We were in the meet again and were discussing ideas to meet the critical deadline. The application was mainly about search and generating different reports via different menu items. Documenting test cases was supposed to snatch most of the time and we were not sure, how much the document was going to use to the client.

I suggested documenting test scenarios and somehow with some hesitation, everyone agreed. No need to mention that we could save precious time of documentation and could utilize it for testing.

Are Test Cases being replaced fast with test scenarios?

With time, as everything is changing, software industry and processes also have changed a lot.

Traditional waterfall and v-models are being replaced by agile and iterative models. Documentation is necessary but to meet deadlines and making the process easy and transparent, the way of documentation can be changed.

Documentation of test cases is important when:

  1. The client has asked for the same as part of the project
  2. There is no time constraint (I don’t think it’s possible)
  3. Testers are fresher or unknown to product
  4. Company policy (I strongly believe that it can be changed)

Let me share with you one experience:

I and my team were involved in testing a project from fortune 500 company with flexible timelines. We documented test cases with a best available template and got it approved by the client. Once the build started releasing to QA team, for most of the day, our duty was, mechanically follow 100 test cases per day, update document with pass/fail result and send it to the client at the end of the day. Most of the team members started complaining about monotonous work but the company was generating revenue.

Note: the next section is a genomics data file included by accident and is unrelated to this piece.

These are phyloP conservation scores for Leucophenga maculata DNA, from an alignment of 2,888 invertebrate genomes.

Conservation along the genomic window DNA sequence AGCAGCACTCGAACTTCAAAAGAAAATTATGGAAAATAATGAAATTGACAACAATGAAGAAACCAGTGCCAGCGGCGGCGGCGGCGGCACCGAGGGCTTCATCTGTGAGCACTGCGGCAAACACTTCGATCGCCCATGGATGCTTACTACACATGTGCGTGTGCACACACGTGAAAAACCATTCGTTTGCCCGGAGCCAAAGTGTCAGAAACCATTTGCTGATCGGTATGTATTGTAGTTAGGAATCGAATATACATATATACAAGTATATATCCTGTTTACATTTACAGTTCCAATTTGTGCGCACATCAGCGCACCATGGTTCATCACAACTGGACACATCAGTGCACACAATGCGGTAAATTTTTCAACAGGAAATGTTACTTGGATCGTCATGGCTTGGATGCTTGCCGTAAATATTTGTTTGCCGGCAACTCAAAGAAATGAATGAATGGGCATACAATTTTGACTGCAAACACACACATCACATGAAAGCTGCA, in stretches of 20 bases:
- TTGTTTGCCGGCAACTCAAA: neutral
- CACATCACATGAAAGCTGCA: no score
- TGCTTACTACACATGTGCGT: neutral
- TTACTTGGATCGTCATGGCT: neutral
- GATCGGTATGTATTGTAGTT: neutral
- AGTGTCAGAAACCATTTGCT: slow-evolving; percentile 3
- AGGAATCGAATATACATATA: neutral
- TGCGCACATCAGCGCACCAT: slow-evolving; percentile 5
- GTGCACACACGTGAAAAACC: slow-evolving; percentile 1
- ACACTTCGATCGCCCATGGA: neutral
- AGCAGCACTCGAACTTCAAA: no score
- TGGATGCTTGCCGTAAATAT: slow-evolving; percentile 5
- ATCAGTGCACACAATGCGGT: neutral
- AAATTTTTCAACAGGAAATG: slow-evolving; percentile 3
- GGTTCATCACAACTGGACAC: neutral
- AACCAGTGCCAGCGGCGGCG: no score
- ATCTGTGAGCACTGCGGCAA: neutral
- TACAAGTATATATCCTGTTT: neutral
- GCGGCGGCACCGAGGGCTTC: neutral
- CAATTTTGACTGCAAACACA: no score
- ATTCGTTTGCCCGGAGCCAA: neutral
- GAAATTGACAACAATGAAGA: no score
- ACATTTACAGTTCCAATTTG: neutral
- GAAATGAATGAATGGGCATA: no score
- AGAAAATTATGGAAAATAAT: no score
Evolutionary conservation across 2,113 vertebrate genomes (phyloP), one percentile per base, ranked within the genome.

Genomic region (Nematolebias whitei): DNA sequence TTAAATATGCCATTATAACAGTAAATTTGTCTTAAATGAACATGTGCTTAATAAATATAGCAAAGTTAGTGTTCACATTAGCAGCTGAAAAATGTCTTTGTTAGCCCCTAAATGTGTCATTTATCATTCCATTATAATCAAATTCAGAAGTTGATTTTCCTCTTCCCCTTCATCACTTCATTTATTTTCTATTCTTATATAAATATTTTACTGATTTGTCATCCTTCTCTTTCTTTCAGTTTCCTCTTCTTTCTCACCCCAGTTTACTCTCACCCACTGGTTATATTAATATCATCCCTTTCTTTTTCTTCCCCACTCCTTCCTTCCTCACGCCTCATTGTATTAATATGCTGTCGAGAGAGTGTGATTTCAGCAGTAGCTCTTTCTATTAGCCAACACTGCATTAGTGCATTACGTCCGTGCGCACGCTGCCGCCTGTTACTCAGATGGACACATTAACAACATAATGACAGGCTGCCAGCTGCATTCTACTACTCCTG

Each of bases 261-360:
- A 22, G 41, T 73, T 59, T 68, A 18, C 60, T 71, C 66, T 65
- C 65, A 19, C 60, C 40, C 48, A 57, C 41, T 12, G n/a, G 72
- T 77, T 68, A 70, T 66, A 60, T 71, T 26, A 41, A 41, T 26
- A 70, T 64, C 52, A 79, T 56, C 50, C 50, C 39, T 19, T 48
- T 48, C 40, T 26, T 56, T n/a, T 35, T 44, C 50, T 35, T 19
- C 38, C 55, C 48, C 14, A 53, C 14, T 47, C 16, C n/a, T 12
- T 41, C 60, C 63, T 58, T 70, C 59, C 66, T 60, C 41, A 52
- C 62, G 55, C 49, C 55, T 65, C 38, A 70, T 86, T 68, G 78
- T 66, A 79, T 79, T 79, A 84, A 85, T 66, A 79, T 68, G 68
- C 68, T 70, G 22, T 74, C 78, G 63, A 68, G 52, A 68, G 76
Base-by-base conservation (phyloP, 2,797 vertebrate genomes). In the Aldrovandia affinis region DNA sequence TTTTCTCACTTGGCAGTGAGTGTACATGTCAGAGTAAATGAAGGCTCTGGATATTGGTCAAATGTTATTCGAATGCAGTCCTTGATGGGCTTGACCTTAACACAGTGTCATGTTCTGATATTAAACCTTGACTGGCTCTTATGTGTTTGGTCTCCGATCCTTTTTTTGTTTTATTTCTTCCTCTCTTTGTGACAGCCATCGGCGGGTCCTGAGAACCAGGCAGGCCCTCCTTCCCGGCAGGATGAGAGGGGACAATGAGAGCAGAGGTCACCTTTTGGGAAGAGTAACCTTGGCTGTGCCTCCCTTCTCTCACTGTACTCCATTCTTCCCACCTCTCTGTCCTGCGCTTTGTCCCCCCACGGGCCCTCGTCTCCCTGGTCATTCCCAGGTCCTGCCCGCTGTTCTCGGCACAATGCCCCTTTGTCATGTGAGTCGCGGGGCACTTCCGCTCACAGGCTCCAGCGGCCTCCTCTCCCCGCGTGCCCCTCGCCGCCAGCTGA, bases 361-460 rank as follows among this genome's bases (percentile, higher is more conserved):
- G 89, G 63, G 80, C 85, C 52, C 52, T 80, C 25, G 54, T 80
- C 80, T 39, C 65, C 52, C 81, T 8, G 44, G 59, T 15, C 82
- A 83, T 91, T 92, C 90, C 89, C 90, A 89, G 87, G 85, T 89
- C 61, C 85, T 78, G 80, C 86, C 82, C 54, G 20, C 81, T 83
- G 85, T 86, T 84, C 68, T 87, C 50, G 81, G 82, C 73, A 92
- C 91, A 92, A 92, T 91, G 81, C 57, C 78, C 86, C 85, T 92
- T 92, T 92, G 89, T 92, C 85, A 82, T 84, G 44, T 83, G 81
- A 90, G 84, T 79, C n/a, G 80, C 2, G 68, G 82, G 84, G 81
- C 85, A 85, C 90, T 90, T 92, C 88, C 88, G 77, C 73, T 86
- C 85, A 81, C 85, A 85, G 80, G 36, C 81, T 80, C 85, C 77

Then there was a break for one day in between with no new build to test. We sat together at the beginning of the day and were discussing what we were going to do for the day. When I proposed to generate more ideas to improve the test case document, all the team members denied putting in efforts. As per them, there was nothing more to think about as we had covered all the scenarios. And convincing them to think out of a box and generate more ideas was really tough.

Most of the time, when we document test cases and that too once approved by the client, that human mind thinks that we have done our job and our mind automatically stops considering any effort to think about other ways to test the product.

And believe me, when test cases document is prepared, we just want to follow it mechanically. Tell me for how many times in your career, you have experienced that you or the teammate offered additional test cases to the approved test cases document?